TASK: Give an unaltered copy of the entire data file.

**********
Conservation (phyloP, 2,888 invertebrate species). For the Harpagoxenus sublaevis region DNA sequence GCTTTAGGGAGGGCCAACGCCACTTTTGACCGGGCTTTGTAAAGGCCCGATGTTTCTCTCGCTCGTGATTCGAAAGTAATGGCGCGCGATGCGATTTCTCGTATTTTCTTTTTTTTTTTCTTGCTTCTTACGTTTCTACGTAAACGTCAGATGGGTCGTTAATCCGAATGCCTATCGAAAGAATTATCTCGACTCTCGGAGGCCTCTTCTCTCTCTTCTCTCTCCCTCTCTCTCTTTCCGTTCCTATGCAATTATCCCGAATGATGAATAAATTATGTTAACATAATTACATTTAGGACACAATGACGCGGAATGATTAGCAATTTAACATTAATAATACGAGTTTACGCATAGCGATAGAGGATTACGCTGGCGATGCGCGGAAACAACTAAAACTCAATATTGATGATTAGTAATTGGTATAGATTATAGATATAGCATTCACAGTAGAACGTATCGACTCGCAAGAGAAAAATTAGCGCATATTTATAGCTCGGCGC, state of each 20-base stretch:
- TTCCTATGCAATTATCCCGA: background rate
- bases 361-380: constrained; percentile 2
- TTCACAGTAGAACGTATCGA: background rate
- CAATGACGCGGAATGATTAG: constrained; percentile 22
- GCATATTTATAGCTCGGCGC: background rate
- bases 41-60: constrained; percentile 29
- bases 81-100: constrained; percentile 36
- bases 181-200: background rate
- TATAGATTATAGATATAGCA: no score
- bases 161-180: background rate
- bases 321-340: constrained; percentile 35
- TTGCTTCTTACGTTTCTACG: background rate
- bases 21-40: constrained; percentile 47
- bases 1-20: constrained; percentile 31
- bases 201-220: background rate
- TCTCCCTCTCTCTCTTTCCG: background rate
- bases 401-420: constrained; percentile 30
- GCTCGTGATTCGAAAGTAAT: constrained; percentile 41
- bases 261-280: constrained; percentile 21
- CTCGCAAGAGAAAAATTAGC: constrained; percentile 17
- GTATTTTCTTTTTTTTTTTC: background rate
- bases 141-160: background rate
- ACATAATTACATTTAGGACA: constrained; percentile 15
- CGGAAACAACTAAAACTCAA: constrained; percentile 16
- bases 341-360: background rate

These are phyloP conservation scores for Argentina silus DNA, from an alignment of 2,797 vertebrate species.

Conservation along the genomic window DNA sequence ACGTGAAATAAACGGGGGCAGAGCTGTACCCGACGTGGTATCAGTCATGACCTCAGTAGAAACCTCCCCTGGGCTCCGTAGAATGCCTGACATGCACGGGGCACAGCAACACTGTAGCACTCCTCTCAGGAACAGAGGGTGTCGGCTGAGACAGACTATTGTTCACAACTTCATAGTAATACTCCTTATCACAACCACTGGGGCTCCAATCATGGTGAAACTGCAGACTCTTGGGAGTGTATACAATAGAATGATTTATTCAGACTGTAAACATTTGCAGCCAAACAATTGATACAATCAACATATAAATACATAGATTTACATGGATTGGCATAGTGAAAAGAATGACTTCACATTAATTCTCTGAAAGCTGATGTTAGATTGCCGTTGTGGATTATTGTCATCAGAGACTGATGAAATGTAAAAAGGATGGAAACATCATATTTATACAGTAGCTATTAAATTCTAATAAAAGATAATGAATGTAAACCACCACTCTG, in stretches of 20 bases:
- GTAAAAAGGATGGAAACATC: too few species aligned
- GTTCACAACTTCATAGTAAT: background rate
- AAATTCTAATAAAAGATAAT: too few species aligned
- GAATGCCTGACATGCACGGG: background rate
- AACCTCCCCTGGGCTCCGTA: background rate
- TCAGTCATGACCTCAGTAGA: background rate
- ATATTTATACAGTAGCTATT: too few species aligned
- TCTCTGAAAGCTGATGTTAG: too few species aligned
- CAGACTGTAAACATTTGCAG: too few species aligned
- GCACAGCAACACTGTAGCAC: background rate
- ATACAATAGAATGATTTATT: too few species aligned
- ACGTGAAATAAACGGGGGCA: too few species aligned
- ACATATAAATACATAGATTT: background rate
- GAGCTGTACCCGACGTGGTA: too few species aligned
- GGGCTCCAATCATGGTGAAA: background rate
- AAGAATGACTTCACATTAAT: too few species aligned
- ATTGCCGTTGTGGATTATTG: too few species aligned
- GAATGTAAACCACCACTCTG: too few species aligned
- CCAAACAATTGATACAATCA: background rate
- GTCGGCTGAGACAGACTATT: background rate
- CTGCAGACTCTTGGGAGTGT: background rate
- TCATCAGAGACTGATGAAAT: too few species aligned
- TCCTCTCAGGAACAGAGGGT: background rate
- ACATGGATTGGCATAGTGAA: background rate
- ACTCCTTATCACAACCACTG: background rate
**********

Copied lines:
Conservation (phyloP, 2,888 invertebrate species). For the Harpagoxenus sublaevis region DNA sequence GCTTTAGGGAGGGCCAACGCCACTTTTGACCGGGCTTTGTAAAGGCCCGATGTTTCTCTCGCTCGTGATTCGAAAGTAATGGCGCGCGATGCGATTTCTCGTATTTTCTTTTTTTTTTTCTTGCTTCTTACGTTTCTACGTAAACGTCAGATGGGTCGTTAATCCGAATGCCTATCGAAAGAATTATCTCGACTCTCGGAGGCCTCTTCTCTCTCTTCTCTCTCCCTCTCTCTCTTTCCGTTCCTATGCAATTATCCCGAATGATGAATAAATTATGTTAACATAATTACATTTAGGACACAATGACGCGGAATGATTAGCAATTTAACATTAATAATACGAGTTTACGCATAGCGATAGAGGATTACGCTGGCGATGCGCGGAAACAACTAAAACTCAATATTGATGATTAGTAATTGGTATAGATTATAGATATAGCATTCACAGTAGAACGTATCGACTCGCAAGAGAAAAATTAGCGCATATTTATAGCTCGGCGC, state of each 20-base stretch:
- TTCCTATGCAATTATCCCGA: background rate
- bases 361-380: constrained; percentile 2
- TTCACAGTAGAACGTATCGA: background rate
- CAATGACGCGGAATGATTAG: constrained; percentile 22
- GCATATTTATAGCTCGGCGC: background rate
- bases 41-60: constrained; percentile 29
- bases 81-100: constrained; percentile 36
- bases 181-200: background rate
- TATAGATTATAGATATAGCA: no score
- bases 161-180: background rate
- bases 321-340: constrained; percentile 35
- TTGCTTCTTACGTTTCTACG: background rate
- bases 21-40: constrained; percentile 47
- bases 1-20: constrained; percentile 31
- bases 201-220: background rate
- TCTCCCTCTCTCTCTTTCCG: background rate
- bases 401-420: constrained; percentile 30
- GCTCGTGATTCGAAAGTAAT: constrained; percentile 41
- bases 261-280: constrained; percentile 21
- CTCGCAAGAGAAAAATTAGC: constrained; percentile 17
- GTATTTTCTTTTTTTTTTTC: background rate
- bases 141-160: background rate
- ACATAATTACATTTAGGACA: constrained; percentile 15
- CGGAAACAACTAAAACTCAA: constrained; percentile 16
- bases 341-360: background rate

These are phyloP conservation scores for Argentina silus DNA, from an alignment of 2,797 vertebrate species.

Conservation along the genomic window DNA sequence ACGTGAAATAAACGGGGGCAGAGCTGTACCCGACGTGGTATCAGTCATGACCTCAGTAGAAACCTCCCCTGGGCTCCGTAGAATGCCTGACATGCACGGGGCACAGCAACACTGTAGCACTCCTCTCAGGAACAGAGGGTGTCGGCTGAGACAGACTATTGTTCACAACTTCATAGTAATACTCCTTATCACAACCACTGGGGCTCCAATCATGGTGAAACTGCAGACTCTTGGGAGTGTATACAATAGAATGATTTATTCAGACTGTAAACATTTGCAGCCAAACAATTGATACAATCAACATATAAATACATAGATTTACATGGATTGGCATAGTGAAAAGAATGACTTCACATTAATTCTCTGAAAGCTGATGTTAGATTGCCGTTGTGGATTATTGTCATCAGAGACTGATGAAATGTAAAAAGGATGGAAACATCATATTTATACAGTAGCTATTAAATTCTAATAAAAGATAATGAATGTAAACCACCACTCTG, in stretches of 20 bases:
- GTAAAAAGGATGGAAACATC: too few species aligned
- GTTCACAACTTCATAGTAAT: background rate
- AAATTCTAATAAAAGATAAT: too few species aligned
- GAATGCCTGACATGCACGGG: background rate
- AACCTCCCCTGGGCTCCGTA: background rate
- TCAGTCATGACCTCAGTAGA: background rate
- ATATTTATACAGTAGCTATT: too few species aligned
- TCTCTGAAAGCTGATGTTAG: too few species aligned
- CAGACTGTAAACATTTGCAG: too few species aligned
- GCACAGCAACACTGTAGCAC: background rate
- ATACAATAGAATGATTTATT: too few species aligned
- ACGTGAAATAAACGGGGGCA: too few species aligned
- ACATATAAATACATAGATTT: background rate
- GAGCTGTACCCGACGTGGTA: too few species aligned
- GGGCTCCAATCATGGTGAAA: background rate
- AAGAATGACTTCACATTAAT: too few species aligned
- ATTGCCGTTGTGGATTATTG: too few species aligned
- GAATGTAAACCACCACTCTG: too few species aligned
- CCAAACAATTGATACAATCA: background rate
- GTCGGCTGAGACAGACTATT: background rate
- CTGCAGACTCTTGGGAGTGT: background rate
- TCATCAGAGACTGATGAAAT: too few species aligned
- TCCTCTCAGGAACAGAGGGT: background rate
- ACATGGATTGGCATAGTGAA: background rate
- ACTCCTTATCACAACCACTG: background rate